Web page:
If you sneaked your first kiss in a barn, puffed your first cigarette behind one, or took your first “flight” by zipping off a barn roof on a tricycle fitted with wings, Dorothy Dahlgren wants to know about it.
The director of the Museum of North Idaho is seeking stories like these and other local lore to spice up an exhibit that’s coming to Coeur d’Alene this spring when the museum will host the Smithsonian Institution’s traveling exhibition “Barn Again! Celebrating an American Icon.”
Dahlgren describes the barn as a symbol of America, like the town hall and the skyscraper.
The exhibit, she says, will give visitors new ways to view that symbol. She explains it will cover the agricultural changes that led to architectural adaptations on the farm following major movements in our nation’s history such as the 19th century immigration from Europe and westward migration.
Dahlgren says the exhibit will feature the origin and fate of the barn in its various roles as warehouse, factory and legend. It will examine local and regional barn styles to be augmented by tales provided by locals.
“And we guarantee anonymity to those who want it,” she promises.
The show is part of the Smithsonian’s Museum on Main Street project, which recently sponsored an exhibit in the Hayden Library on early 20th-century predictions of how future Americans would be living life.
The upcoming exhibit, Dahlgren says, will explore barns in all segments of American life, from their agricultural forms to their use in advertising.
She notes that advertising professionals, politicians and artists frequently use barn images to convey such American values as dependability, hard work, independence and traditionalism.
“Barns have been central to rural life,” she explains. “Often they were built before the house and provided shelter and the resources for the family to build the house.
“Not only were they used for the storage of hay, feed, equipment and livestock, but they often served as social halls for dances, traveling performers, religious meetings and lecturers.”
To traditional farmers, Dahlgren says, the structures are the soul of the farm; to the general public, they represent America’s rural past and our agricultural present.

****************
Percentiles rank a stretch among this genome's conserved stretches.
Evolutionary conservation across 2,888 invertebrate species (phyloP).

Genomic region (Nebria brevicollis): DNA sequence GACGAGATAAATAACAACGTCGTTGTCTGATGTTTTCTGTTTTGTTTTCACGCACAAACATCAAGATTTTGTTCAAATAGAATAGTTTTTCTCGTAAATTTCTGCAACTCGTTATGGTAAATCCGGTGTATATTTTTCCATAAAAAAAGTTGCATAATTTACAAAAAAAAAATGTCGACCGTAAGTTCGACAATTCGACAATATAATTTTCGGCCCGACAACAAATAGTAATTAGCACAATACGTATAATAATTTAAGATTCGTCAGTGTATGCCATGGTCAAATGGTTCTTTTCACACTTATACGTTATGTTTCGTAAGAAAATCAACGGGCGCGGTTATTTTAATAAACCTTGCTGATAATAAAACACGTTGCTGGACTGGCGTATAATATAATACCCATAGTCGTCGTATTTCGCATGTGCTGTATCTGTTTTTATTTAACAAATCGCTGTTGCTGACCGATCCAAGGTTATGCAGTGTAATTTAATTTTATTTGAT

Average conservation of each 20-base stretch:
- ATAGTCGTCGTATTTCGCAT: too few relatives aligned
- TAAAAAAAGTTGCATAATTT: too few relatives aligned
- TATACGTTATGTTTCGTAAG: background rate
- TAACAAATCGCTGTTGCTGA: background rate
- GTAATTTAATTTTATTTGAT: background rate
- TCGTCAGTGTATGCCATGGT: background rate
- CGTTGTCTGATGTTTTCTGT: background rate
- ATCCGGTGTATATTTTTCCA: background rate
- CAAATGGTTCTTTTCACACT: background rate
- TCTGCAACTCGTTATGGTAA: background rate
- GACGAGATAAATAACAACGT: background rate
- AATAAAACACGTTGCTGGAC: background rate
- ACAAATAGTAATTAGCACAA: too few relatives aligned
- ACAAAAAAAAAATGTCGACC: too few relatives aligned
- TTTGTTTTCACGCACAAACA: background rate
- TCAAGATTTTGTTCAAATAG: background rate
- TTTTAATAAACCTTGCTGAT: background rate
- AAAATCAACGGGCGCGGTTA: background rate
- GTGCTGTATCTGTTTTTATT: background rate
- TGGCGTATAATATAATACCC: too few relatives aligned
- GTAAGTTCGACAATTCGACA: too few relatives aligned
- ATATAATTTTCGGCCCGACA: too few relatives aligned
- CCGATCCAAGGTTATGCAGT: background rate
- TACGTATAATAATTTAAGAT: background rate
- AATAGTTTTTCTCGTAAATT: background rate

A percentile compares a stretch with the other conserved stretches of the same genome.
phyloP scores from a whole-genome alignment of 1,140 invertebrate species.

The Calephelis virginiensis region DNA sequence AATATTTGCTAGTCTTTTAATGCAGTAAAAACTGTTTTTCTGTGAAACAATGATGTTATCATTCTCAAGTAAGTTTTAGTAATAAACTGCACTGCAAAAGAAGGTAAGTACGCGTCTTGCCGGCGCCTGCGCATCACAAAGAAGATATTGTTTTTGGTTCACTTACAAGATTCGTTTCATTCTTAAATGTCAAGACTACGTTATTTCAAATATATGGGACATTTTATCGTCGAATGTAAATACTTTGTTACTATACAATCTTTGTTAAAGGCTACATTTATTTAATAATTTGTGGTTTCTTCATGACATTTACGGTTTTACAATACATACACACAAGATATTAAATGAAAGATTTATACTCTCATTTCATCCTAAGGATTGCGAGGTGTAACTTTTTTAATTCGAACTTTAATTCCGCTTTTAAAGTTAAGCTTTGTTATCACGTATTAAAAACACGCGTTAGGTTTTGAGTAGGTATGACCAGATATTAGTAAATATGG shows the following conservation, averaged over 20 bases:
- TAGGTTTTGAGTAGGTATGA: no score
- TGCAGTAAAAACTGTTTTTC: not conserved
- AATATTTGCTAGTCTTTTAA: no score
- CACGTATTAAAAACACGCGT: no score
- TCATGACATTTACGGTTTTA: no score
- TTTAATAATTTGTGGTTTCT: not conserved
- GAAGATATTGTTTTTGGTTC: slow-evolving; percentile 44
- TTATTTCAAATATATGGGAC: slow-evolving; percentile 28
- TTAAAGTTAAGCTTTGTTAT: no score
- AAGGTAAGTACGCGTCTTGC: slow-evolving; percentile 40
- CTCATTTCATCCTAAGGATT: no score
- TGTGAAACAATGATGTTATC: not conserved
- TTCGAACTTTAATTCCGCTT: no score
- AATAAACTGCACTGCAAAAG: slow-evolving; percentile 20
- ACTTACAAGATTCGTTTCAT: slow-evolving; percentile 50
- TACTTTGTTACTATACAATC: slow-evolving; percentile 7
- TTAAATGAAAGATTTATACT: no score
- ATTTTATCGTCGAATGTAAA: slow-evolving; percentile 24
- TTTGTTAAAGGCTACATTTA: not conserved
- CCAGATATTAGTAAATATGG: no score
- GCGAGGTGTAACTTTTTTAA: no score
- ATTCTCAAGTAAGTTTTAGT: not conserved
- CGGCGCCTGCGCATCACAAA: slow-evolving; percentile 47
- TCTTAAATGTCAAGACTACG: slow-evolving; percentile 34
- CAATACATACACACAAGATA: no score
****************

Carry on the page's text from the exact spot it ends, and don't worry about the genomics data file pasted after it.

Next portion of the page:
However, the old barn is no longer the center of industrial and community life it once was, she says. Those of traditional size aren’t big enough to store the enormous machinery and harvests of today’s large-scale farms.
Furthermore, all over the nation, farms and their outbuildings are falling victim to development and urban sprawl, she notes.
Nevertheless, many people recognize the beauty and history of barns, Dahlgren says, and some are looking for ways to make them useful again. She’s looking for local barn adaptations, for instance, their use as offices, studios or for recreational equipment.
She hopes that, through the exhibition, “We’ll preserve not only our important agriculture history, but also the barn itself.”
The museum has a good collection of barn photos, she says, but she’d like more, “And we’re especially interested in tales of how barns fitted into the lives of folks who grew up here.”
In addition to photos and stories about area barns, Museum of North Idaho Director Dorothy Dahlgren is also seeking artifacts that relate to life on farms and ranches in the vicinity of Coeur d’Alene. If you have such, contact her at the museum, 115 Northwest Blvd., phone 664-3448.
The museum will open April 1 with an exhibit called “Life by the Barn” featuring local agricultural history and life, to run through Oct. 29. It will house the Smithsonian exhibit from April 23 through June 4.
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